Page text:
Spin, spin, sugar

<strong>Boomsday</strong>

Christopher Buckley <em>Allison & Busby, 318pp, £10.99 </em>

America's aging population is a resource - hogging mass of obscenely healthy, overprescribed, golf-happy pension-suckers, tanned to deepest shades of Floridian orange and destined to live longer than, frankly, they deserve.

That's according to Cassandra Devine, an angry 29-year-old Washington spin doctor. By day, Cass devises damage-limitation and image- improvement ideas for her PR firm's most abhorrent clients: private hospitals that duct-tape patients to wheelchairs; Japanese whale hunters; North Korea's government (the concept - a celebrity pro-am golf tournament to smooth international tensions). But by night, Cass loads up on NoDoz and Red Bull and blogs until dawn, firing invective at America's 77 million baby boomers. Her gripe is that America's social security system is about to go bust: "Boomsday" - the effect of so many newly retired boomers drawing their state benefits - is coming, and her generation is having to pick up the bill.

So begins Christopher Buckley's latest assault on Washington spin culture. The author of several satirical novels - including Thank You for Smoking - and the son of the veteran journalist William F Buckley couldn't be more familiar with the world he harpoons. Washington is in his bones, and his insider knowledge shines hilariously through, as Cass's cause rattles the soon-to-be-skeletons who control America's halls of power.

Buckley goes to some lengths to explain Cass's back story. When she is offered a place at Yale, she discovers that her father Frank has spent her college fund on a dotcom start-up. As a consequence, the only way she can afford Yale is if the army pays for it, so she signs up, and is stationed in Bosnia with the US army's Public Affairs Battalion ("Spinning Eagles").

But things get messy when a congressional delegation arrives and she is assigned as an escort to the ambitious young Congressman Randolph "Randy" Jepperson IV, a Massachusetts blue blood who decided, after a triple dose of LSD, that politics was the way to sort his life out. Randy makes Cass breach protocols, then provokes some pretty mean "Bozzies", and in trying to escape, drives into a minefield and has his leg blown off. He returns to the US a wounded war hero, while Cass, though escaping injury, is given a not-very-honourable discharge.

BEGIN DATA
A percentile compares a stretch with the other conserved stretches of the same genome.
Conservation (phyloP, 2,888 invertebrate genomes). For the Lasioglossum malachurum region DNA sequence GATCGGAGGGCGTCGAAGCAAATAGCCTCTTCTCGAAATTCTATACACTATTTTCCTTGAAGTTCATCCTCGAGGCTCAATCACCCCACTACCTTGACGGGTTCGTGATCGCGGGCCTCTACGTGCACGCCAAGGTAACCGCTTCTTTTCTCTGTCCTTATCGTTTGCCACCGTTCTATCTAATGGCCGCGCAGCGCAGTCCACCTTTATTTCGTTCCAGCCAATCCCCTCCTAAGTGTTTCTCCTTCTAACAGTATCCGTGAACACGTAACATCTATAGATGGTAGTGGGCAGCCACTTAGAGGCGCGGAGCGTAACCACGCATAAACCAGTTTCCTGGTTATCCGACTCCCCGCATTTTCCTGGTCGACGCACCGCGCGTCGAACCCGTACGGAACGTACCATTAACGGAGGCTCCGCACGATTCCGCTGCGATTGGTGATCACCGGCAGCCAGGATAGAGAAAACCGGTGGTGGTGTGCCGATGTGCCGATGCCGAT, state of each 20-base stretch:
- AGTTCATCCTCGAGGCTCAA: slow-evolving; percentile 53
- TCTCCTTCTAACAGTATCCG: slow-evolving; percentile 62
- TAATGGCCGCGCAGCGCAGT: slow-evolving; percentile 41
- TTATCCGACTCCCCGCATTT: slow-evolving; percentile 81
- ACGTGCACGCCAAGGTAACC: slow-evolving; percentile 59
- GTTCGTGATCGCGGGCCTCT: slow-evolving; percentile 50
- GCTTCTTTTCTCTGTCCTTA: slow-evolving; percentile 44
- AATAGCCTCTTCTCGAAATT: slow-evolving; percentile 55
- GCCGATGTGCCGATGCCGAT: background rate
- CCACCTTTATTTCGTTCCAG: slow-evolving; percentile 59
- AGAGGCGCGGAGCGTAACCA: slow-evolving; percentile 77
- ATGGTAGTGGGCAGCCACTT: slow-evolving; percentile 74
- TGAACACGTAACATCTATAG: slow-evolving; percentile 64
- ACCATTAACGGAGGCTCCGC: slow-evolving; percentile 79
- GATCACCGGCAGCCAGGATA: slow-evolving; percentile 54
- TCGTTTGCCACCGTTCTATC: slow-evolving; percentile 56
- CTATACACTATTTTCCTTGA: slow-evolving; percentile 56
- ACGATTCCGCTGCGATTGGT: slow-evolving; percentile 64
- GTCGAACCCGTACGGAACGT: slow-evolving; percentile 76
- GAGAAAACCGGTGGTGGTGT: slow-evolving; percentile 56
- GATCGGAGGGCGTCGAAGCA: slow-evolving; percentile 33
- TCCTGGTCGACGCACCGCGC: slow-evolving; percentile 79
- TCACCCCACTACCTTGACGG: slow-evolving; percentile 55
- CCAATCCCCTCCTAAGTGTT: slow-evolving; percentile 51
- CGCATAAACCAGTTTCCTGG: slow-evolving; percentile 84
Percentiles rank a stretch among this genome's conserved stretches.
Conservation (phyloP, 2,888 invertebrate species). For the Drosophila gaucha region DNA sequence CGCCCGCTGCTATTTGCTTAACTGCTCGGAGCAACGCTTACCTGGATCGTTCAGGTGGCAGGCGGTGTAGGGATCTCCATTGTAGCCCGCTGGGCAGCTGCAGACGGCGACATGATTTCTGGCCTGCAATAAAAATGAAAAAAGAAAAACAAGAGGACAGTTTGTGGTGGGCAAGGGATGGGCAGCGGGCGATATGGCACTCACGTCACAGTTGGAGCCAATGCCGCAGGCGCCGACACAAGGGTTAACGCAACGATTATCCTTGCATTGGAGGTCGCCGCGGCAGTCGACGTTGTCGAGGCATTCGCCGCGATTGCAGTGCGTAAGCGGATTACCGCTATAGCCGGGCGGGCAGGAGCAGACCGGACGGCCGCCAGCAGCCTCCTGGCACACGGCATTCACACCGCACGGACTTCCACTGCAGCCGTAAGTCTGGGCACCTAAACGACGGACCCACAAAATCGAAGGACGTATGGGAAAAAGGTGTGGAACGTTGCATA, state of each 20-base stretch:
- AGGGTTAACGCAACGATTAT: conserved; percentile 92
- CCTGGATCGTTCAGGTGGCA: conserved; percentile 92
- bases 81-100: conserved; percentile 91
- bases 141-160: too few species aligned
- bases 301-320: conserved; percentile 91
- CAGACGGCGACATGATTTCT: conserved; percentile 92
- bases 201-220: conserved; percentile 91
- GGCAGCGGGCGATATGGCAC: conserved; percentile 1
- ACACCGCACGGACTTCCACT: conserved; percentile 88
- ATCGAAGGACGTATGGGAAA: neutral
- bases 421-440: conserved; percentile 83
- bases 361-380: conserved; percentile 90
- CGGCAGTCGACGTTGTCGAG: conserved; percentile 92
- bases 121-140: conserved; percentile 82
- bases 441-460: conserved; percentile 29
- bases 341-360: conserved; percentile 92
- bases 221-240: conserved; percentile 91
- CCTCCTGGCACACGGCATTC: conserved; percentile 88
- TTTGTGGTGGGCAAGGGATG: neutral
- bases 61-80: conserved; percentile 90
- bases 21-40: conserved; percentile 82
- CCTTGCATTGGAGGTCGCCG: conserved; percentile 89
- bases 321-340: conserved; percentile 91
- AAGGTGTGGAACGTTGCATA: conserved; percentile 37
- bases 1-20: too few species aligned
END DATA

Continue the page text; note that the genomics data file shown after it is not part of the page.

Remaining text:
Randy feels guilty enough to offer her a job in Washington, thus giving her a start in spin and drawing them together for a slightly unconvincing romantic subplot. But it's Cass's blog that really gives her story lift-off. As her late-night ravings gain an increasingly militant following of twentysomethings, she has a major brainwave: an incentivised suicide scheme, packaged as "Voluntary Transitioning", in which boomers are offered tax breaks to kill themselves when they turn 70. While Cass intends it as a "meta - issue" to raise awareness of the impending social-security crisis, Randy senses that Voluntary Transitioning is his golden, if slightly macabre, ticket to political paradise.

Any minor problems with the plot (the Bosnian set-up, the romance) are forgiven for Boomsday's magnificent cast of secondary characters. There is the outburst-prone President Riley Peacham ("I'm not afraid of that candy-ass. I'll tear off his prosthetic leg and beat him to death with it. On national television") and his adviser Bucky Trumble, a man prepared to bend ears, rules and constitutional rights, and who flushes proudly whenever Peacham calls him a "clever cocksucker". Cass's estranged father Frank also does a nasty turn, transforming into a malicious dotcom billionaire who spends his spare time preparing for the next America's Cup aboard his boat Expensive.

But Buckley's triumphs are his two guardians of the religious right. First, Reverend Gideon Payne, founder of the Society for the Protection of Every Ribonucleic Molecule (Sperm), a portly pro-lifer rumoured to have killed his mother. Gideon agrees to deliver America's Southern Baptist vote to President Peacham, but only in exchange for his pet project - a Washington memorial to the 43 million foetuses terminated since Roe v Wade (Peacham's response: "I'll shove 43 million foetuses up his ass! And I'll bet there's room for them!"). And second, Monsignor Massimo Montefeltro, the Vatican's number two in Washington, who lives in a Georgetown mansion and has "a living allowance that would certainly have given St Francis of Assisi pause, if not an embolism" as a reward for persuading wealthy Catholic widows to leave their husbands' fortunes to the Church.

While such hubristically supercharged boom ers are clearly worthy of ridicule, Cass's own fickle peers don't fare much better. Of one demonstration involving under-thirties, Buckley writes:

"Emergency medical crews stood ready to treat anyone stricken with self-esteem deficit. Curious boomers who looked on from the sidelines remarked that it was just like the Vietnam protests, only completely different. 'In those days,' said one old-timer riding by on a Segway, 'we didn't have nearly the variety of bottled waters you have today. Man, those were crazy times.'"

If you really want to read about spin in all its cynical glory, then ditch your Alastair Campbell doorstops and buy this lacerating satire instead. You'll laugh your ass - sorry, arse - off.